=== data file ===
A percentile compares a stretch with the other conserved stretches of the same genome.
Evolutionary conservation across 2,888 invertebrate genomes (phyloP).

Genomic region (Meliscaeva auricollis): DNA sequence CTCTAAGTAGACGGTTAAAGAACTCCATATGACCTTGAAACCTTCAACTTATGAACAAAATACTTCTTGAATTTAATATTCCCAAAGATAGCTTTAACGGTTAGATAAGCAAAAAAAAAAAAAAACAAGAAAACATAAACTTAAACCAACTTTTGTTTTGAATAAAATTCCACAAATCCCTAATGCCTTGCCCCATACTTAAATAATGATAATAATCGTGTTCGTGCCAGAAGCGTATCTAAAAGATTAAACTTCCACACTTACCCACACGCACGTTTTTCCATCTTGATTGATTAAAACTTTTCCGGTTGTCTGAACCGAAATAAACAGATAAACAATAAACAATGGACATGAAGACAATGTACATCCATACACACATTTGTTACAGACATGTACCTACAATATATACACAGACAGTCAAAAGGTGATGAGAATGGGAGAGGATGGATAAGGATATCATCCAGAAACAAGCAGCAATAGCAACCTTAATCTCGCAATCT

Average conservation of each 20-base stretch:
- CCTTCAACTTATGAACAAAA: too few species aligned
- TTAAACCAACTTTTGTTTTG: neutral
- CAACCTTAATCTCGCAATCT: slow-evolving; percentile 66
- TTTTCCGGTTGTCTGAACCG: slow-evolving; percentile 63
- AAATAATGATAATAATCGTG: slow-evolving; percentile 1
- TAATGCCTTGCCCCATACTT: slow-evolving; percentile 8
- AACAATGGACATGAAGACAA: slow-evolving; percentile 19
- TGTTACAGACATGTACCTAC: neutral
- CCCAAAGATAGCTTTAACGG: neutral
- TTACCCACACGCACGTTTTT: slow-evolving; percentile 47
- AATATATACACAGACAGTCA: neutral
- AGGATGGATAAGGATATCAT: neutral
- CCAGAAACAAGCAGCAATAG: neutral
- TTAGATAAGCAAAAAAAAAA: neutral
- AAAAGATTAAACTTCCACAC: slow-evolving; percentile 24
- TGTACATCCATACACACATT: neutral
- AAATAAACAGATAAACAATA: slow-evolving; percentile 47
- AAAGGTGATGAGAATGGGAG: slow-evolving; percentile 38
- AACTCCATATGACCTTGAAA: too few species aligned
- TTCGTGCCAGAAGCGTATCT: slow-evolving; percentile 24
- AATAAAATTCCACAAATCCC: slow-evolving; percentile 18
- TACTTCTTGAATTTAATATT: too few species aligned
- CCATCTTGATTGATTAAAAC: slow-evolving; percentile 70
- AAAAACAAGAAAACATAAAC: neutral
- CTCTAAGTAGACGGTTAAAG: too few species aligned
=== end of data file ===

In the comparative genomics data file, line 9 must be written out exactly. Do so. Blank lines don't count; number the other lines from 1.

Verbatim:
- AAATAATGATAATAATCGTG: slow-evolving; percentile 1